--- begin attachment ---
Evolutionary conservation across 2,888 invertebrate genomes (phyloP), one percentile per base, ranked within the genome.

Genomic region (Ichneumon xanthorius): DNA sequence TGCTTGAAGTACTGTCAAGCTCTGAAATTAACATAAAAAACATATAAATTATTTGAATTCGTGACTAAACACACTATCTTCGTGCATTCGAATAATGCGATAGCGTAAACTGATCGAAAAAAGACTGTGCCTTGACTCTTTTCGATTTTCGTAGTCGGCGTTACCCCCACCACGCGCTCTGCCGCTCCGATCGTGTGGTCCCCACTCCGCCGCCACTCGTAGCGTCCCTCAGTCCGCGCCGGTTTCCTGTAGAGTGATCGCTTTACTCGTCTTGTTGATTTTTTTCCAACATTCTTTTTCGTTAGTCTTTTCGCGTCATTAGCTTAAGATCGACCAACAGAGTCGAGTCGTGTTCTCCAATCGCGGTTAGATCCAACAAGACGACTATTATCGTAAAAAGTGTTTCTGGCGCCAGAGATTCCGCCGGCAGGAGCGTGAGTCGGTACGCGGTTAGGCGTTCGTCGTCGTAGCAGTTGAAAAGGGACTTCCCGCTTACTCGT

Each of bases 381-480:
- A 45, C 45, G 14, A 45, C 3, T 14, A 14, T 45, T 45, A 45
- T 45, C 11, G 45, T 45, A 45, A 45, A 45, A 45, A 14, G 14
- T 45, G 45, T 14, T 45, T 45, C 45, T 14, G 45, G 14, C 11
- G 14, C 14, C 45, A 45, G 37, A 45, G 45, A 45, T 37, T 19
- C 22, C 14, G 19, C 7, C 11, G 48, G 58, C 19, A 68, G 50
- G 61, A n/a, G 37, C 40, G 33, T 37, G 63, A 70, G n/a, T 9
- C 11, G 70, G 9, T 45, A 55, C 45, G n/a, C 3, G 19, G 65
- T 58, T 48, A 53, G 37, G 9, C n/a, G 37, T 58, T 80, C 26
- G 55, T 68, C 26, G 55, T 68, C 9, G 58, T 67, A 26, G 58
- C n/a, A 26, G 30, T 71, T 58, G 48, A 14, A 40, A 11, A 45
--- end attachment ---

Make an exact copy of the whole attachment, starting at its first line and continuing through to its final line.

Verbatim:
Evolutionary conservation across 2,888 invertebrate genomes (phyloP), one percentile per base, ranked within the genome.

Genomic region (Ichneumon xanthorius): DNA sequence TGCTTGAAGTACTGTCAAGCTCTGAAATTAACATAAAAAACATATAAATTATTTGAATTCGTGACTAAACACACTATCTTCGTGCATTCGAATAATGCGATAGCGTAAACTGATCGAAAAAAGACTGTGCCTTGACTCTTTTCGATTTTCGTAGTCGGCGTTACCCCCACCACGCGCTCTGCCGCTCCGATCGTGTGGTCCCCACTCCGCCGCCACTCGTAGCGTCCCTCAGTCCGCGCCGGTTTCCTGTAGAGTGATCGCTTTACTCGTCTTGTTGATTTTTTTCCAACATTCTTTTTCGTTAGTCTTTTCGCGTCATTAGCTTAAGATCGACCAACAGAGTCGAGTCGTGTTCTCCAATCGCGGTTAGATCCAACAAGACGACTATTATCGTAAAAAGTGTTTCTGGCGCCAGAGATTCCGCCGGCAGGAGCGTGAGTCGGTACGCGGTTAGGCGTTCGTCGTCGTAGCAGTTGAAAAGGGACTTCCCGCTTACTCGT

Each of bases 381-480:
- A 45, C 45, G 14, A 45, C 3, T 14, A 14, T 45, T 45, A 45
- T 45, C 11, G 45, T 45, A 45, A 45, A 45, A 45, A 14, G 14
- T 45, G 45, T 14, T 45, T 45, C 45, T 14, G 45, G 14, C 11
- G 14, C 14, C 45, A 45, G 37, A 45, G 45, A 45, T 37, T 19
- C 22, C 14, G 19, C 7, C 11, G 48, G 58, C 19, A 68, G 50
- G 61, A n/a, G 37, C 40, G 33, T 37, G 63, A 70, G n/a, T 9
- C 11, G 70, G 9, T 45, A 55, C 45, G n/a, C 3, G 19, G 65
- T 58, T 48, A 53, G 37, G 9, C n/a, G 37, T 58, T 80, C 26
- G 55, T 68, C 26, G 55, T 68, C 9, G 58, T 67, A 26, G 58
- C n/a, A 26, G 30, T 71, T 58, G 48, A 14, A 40, A 11, A 45